JavaFX 8 comes with two new classes, SortedList and FilteredList. In JavaFX 2 we had to manually do the filtering as I’ve described in an earlier post.

So, let’s see how we can use the new classes to sort and filter a TableView.

Example Setup

As an example we’ll create a simple table that displays Persons. The table should be filtered whenever the user enters something in the text field.

TableView Sorting and Filtering

The Files

The example contains four files. You can look at each file individually or download the entire source as an Eclipse project.

We will only take a closer look at the PersoTableController as this is where the sorting and filtering takes place.

Sorting and Filtering Explained

For the sorting and filtering to work, we need to wrap an ObservableList in a FilteredList and then in a SortedList.

Let’s take a look at the code:

package ch.makery.sortfilter;

import javafx.collections.FXCollections;
import javafx.collections.ObservableList;
import javafx.collections.transformation.FilteredList;
import javafx.collections.transformation.SortedList;
import javafx.fxml.FXML;
import javafx.scene.control.TableColumn;
import javafx.scene.control.TableView;
import javafx.scene.control.TextField;

 * View-Controller for the person table.
 * @author Marco Jakob
public class PersonTableController {
	private TextField filterField;
	private TableView<Person> personTable;
	private TableColumn<Person, String> firstNameColumn;
	private TableColumn<Person, String> lastNameColumn;

	private ObservableList<Person> masterData = FXCollections.observableArrayList();

	 * Just add some sample data in the constructor.
	public PersonTableController() {
		masterData.add(new Person("Hans", "Muster"));
		masterData.add(new Person("Ruth", "Mueller"));
		masterData.add(new Person("Heinz", "Kurz"));
		masterData.add(new Person("Cornelia", "Meier"));
		masterData.add(new Person("Werner", "Meyer"));
		masterData.add(new Person("Lydia", "Kunz"));
		masterData.add(new Person("Anna", "Best"));
		masterData.add(new Person("Stefan", "Meier"));
		masterData.add(new Person("Martin", "Mueller"));

	 * Initializes the controller class. This method is automatically called
	 * after the fxml file has been loaded.
	 * Initializes the table columns and sets up sorting and filtering.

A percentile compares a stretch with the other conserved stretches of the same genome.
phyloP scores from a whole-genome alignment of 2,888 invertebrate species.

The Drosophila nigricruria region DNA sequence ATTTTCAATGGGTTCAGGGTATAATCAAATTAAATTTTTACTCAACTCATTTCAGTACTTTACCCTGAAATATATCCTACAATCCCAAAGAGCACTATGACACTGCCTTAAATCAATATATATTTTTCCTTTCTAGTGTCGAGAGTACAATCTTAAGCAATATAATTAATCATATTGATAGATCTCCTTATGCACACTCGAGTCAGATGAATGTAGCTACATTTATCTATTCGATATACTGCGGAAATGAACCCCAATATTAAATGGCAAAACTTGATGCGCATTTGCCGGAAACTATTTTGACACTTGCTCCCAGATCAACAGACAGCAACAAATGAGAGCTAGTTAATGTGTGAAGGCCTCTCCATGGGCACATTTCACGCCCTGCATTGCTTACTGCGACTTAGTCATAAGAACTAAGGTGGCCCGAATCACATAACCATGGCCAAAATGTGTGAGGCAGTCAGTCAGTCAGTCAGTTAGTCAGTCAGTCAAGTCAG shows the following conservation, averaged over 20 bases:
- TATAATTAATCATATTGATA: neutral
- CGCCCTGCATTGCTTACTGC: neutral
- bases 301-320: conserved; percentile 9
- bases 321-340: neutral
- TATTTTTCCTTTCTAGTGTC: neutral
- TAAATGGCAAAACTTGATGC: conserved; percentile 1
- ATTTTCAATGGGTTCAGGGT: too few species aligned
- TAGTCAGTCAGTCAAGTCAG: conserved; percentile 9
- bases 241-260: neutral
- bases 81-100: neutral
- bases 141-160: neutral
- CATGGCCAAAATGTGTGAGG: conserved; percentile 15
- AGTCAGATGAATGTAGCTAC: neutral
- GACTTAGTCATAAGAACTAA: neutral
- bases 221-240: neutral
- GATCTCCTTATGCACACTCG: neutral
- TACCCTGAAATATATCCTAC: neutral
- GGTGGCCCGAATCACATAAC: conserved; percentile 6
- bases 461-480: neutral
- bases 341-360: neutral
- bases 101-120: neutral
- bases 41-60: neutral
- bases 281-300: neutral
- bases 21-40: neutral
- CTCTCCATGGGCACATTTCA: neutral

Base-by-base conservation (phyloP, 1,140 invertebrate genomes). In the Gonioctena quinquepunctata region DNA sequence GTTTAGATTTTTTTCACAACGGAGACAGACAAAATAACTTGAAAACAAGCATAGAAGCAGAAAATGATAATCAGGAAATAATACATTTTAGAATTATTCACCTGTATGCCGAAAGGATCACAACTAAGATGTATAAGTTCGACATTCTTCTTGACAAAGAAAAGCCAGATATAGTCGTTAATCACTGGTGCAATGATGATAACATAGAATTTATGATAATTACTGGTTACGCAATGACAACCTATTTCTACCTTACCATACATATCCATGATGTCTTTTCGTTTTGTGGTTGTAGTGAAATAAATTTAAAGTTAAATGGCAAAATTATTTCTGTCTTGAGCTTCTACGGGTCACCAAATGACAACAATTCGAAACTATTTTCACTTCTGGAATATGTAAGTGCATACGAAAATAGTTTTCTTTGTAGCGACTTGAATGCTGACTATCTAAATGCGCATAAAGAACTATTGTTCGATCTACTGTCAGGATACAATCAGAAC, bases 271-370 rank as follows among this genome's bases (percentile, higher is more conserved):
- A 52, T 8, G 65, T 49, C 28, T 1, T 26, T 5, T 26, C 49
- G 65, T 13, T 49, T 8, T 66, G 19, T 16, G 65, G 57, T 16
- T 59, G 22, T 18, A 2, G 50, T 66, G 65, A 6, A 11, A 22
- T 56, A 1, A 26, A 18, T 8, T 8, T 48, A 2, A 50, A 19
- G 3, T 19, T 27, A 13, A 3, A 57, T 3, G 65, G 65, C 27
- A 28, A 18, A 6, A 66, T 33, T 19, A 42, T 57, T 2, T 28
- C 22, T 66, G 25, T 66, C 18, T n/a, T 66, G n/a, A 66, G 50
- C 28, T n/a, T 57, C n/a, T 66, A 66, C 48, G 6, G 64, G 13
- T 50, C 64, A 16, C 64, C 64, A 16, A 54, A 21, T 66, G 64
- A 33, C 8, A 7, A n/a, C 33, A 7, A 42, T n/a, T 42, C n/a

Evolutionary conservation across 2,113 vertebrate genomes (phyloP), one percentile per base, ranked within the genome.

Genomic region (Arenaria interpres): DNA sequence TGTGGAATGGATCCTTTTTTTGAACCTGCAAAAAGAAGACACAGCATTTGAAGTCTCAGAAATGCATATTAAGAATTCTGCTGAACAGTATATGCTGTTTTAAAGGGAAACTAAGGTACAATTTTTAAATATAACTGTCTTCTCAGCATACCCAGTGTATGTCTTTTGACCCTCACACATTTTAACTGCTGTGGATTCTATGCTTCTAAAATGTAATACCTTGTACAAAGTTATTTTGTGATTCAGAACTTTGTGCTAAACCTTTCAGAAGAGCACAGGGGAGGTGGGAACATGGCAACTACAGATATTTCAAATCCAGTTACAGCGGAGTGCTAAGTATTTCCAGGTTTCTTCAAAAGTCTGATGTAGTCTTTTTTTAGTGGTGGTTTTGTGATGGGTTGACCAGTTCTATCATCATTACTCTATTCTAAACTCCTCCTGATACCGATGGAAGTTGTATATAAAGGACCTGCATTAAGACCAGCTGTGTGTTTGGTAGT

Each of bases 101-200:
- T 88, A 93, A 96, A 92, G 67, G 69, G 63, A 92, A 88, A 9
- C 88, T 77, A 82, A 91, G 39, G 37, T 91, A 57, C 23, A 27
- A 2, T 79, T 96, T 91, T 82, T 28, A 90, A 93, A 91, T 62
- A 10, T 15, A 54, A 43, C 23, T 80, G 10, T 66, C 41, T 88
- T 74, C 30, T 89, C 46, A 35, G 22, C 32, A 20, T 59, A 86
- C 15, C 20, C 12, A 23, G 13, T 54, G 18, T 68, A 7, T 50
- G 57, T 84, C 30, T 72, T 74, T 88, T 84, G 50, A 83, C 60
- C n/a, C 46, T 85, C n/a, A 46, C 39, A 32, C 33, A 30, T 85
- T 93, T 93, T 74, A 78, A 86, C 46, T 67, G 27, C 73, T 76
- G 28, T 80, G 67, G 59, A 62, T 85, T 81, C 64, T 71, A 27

private void initialize() {
		// 0. Initialize the columns.
		firstNameColumn.setCellValueFactory(cellData -> cellData.getValue().firstNameProperty());
		lastNameColumn.setCellValueFactory(cellData -> cellData.getValue().lastNameProperty());
		// 1. Wrap the ObservableList in a FilteredList (initially display all data).
		FilteredList<Person> filteredData = new FilteredList<>(masterData, p -> true);
		// 2. Set the filter Predicate whenever the filter changes.
		filterField.textProperty().addListener((observable, oldValue, newValue) -> {
			filteredData.setPredicate(person -> {
				// If filter text is empty, display all persons.
				if (newValue == null || newValue.isEmpty()) {
					return true;
				// Compare first name and last name of every person with filter text.
				String lowerCaseFilter = newValue.toLowerCase();
				if (person.getFirstName().toLowerCase().contains(lowerCaseFilter)) {
					return true; // Filter matches first name.
				} else if (person.getLastName().toLowerCase().contains(lowerCaseFilter)) {
					return true; // Filter matches last name.
				return false; // Does not match.
		// 3. Wrap the FilteredList in a SortedList. 
		SortedList<Person> sortedData = new SortedList<>(filteredData);
		// 4. Bind the SortedList comparator to the TableView comparator.
		// 5. Add sorted (and filtered) data to the table.

The steps explained

1. Wrap the ObservableList in a FilteredList

To allow filtering we must wrap our masterData in a FilteredList. The FilteredList filters the list depending on a specified Predicate. The initial Predicate is always true: p -> true (yes, this is a Java 8 lambda expression).

2. Set the filter Predicate whenever the filter changes

As a second step we add a ChangeListener to the filter text field. Whenever the user changes the text, the Predicate of our FilteredList is updated.

In this example I’m using a filter that matches whenever firstName or lastName contains the filter String.

3. Wrap the FilteredList in a SortedList

FilteredList is unmodifiable, so it cannot be sorted. We need to also wrap it in SortedList for this purpose.

4. Bind the SortedList comparator to the TableView comparator

A click on the column header changes the sorting of the TableView. But now that we have a separate SortedList we must bind the sorting of that list to the TableView. Notice that the TableView will return back to the original, unsorted state after three clicks on the column header (this was not the case in JavaFX 2).

5. Add sorted (and filtered) data to the table

As a last step we set the sorted and filtered data as items into the personTable.


Sorting and filtering has become more convenient in JavaFX 8. But not everything is straight forward: double-wrapping a list, binding a Comparator, and creating a lambda expression inside another lambda expression are things that are not all too common.